Wednesday Poem: GONE by Blake Morrison

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The Independent Culture
You were always so slow to take your leave,

crumbs and tobacco dripping from your clothes

as you wheezed up from the depths of an armchair

like the sea-spilling, barnacled Mary Rose.

Cumuli of pipe-smoke would fill the porch

as you made heavy weather of your wellingtons

or fished in every pocket for a neckscarf,

fingering your toggles like precious stones.

And still the time to reach in that great chest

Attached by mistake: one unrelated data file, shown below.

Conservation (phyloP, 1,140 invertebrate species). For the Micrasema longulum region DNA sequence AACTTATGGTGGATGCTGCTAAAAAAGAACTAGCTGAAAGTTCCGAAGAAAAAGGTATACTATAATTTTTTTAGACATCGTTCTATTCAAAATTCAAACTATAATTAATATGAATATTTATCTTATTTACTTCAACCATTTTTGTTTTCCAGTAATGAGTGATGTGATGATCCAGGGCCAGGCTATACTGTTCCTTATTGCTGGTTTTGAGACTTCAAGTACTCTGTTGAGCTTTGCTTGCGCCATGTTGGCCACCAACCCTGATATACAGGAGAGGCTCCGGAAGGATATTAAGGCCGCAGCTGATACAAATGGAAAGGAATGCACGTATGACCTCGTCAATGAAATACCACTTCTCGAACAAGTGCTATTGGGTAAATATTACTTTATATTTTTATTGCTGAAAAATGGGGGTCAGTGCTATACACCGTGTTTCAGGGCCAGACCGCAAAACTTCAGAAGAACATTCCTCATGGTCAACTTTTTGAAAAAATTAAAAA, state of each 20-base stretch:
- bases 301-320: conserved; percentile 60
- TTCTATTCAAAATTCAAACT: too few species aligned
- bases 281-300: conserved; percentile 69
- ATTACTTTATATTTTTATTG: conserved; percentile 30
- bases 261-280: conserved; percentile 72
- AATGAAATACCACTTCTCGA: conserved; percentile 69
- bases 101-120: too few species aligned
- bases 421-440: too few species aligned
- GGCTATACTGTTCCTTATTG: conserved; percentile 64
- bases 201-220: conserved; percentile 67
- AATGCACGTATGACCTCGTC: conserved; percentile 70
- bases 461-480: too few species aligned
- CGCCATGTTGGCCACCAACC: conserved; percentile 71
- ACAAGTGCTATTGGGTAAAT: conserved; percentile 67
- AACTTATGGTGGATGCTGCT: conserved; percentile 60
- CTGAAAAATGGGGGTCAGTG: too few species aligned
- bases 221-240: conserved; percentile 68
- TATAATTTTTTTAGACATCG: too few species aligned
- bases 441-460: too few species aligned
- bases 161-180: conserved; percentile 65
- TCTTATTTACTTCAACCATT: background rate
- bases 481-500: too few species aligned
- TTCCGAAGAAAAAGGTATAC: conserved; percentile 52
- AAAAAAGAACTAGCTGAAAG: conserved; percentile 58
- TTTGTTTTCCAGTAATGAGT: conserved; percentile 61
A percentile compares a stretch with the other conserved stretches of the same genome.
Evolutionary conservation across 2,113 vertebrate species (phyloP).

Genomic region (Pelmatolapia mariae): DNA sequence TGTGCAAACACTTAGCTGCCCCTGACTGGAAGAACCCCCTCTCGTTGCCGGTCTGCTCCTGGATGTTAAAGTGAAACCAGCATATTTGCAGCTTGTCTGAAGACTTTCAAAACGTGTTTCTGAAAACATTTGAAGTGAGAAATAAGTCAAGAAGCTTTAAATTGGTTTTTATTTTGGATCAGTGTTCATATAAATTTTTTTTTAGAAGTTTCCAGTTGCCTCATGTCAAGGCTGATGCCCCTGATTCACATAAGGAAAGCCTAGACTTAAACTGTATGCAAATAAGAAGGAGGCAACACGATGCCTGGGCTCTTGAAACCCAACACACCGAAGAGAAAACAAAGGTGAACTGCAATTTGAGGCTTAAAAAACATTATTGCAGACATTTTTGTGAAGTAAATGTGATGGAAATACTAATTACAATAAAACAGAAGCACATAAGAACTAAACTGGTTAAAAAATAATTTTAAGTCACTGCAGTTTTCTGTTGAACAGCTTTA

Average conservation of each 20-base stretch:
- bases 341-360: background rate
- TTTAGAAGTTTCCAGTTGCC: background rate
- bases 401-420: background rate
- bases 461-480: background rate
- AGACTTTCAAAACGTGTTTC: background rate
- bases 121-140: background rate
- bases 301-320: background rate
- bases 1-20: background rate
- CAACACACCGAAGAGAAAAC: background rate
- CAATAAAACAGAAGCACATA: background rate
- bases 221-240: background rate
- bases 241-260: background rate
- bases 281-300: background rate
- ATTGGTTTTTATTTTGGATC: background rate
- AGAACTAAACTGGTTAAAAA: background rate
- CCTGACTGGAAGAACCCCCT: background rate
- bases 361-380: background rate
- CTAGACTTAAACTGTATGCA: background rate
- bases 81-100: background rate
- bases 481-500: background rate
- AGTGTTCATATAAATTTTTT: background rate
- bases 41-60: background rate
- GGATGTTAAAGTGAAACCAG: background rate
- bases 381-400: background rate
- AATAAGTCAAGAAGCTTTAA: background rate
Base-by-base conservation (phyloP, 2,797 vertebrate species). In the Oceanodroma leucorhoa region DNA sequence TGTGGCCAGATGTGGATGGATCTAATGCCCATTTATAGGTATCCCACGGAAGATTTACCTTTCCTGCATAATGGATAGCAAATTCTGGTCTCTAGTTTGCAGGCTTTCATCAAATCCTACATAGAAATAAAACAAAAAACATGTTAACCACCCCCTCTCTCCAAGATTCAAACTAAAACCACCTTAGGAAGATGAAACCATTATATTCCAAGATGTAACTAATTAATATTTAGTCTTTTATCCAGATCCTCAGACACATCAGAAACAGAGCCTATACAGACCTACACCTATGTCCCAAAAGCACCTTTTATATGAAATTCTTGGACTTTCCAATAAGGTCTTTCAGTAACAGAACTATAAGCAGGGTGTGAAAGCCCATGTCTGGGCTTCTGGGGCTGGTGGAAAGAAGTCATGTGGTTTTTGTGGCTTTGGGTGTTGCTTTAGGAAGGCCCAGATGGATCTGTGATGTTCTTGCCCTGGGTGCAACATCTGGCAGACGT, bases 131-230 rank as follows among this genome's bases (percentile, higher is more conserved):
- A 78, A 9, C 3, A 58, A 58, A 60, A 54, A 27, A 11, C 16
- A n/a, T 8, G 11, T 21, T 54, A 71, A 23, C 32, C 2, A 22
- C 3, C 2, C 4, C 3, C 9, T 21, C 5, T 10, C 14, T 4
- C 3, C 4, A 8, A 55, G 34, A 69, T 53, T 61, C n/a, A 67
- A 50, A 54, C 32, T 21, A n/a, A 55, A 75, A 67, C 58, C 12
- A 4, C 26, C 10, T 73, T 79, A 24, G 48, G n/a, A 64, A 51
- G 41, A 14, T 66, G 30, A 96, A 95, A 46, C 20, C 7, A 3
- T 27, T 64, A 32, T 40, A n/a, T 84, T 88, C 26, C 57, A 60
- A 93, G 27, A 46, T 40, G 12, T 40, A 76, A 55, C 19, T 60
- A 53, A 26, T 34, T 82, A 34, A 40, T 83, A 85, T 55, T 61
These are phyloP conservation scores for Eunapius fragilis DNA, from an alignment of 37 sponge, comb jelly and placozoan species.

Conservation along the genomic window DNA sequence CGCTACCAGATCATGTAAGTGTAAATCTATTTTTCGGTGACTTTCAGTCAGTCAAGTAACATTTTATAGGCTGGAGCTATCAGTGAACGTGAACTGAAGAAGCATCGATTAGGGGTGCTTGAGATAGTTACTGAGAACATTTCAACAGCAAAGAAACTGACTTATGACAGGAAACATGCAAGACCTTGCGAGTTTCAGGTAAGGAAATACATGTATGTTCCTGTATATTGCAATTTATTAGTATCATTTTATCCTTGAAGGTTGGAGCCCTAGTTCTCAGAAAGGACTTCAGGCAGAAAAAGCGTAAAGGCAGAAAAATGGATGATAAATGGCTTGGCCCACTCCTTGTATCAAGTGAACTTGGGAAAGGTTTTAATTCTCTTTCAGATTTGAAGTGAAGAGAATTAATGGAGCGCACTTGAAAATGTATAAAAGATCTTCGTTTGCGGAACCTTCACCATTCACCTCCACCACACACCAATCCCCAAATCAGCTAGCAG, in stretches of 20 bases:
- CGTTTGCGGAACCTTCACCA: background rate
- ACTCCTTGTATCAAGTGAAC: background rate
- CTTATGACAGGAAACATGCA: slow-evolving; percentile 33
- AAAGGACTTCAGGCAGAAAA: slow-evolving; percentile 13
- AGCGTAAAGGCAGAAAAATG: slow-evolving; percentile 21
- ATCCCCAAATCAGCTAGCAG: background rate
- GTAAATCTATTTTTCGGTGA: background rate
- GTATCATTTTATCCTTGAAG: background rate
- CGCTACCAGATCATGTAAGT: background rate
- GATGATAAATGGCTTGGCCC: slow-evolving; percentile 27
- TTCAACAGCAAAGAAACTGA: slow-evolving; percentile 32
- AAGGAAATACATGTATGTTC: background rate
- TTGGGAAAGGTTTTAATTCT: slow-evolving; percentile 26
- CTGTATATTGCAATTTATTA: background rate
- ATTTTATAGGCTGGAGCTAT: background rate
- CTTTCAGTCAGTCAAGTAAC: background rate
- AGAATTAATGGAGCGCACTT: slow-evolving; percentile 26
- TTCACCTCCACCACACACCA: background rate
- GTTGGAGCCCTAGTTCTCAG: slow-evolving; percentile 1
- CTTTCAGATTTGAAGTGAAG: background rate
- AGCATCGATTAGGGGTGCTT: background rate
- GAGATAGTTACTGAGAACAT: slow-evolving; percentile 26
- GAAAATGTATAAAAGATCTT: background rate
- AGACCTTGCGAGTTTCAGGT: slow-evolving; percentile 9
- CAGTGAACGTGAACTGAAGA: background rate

of yours for a word about the chances

of rain tonight, or to stand like a pillar

by the lawn-edge inhaling the crysanths.

Salt of the earth, monument to monuments,

who never hurried anywhere, except this once.

From Blake Morrison's `Selected Poems' (Granta, pounds 8.99)

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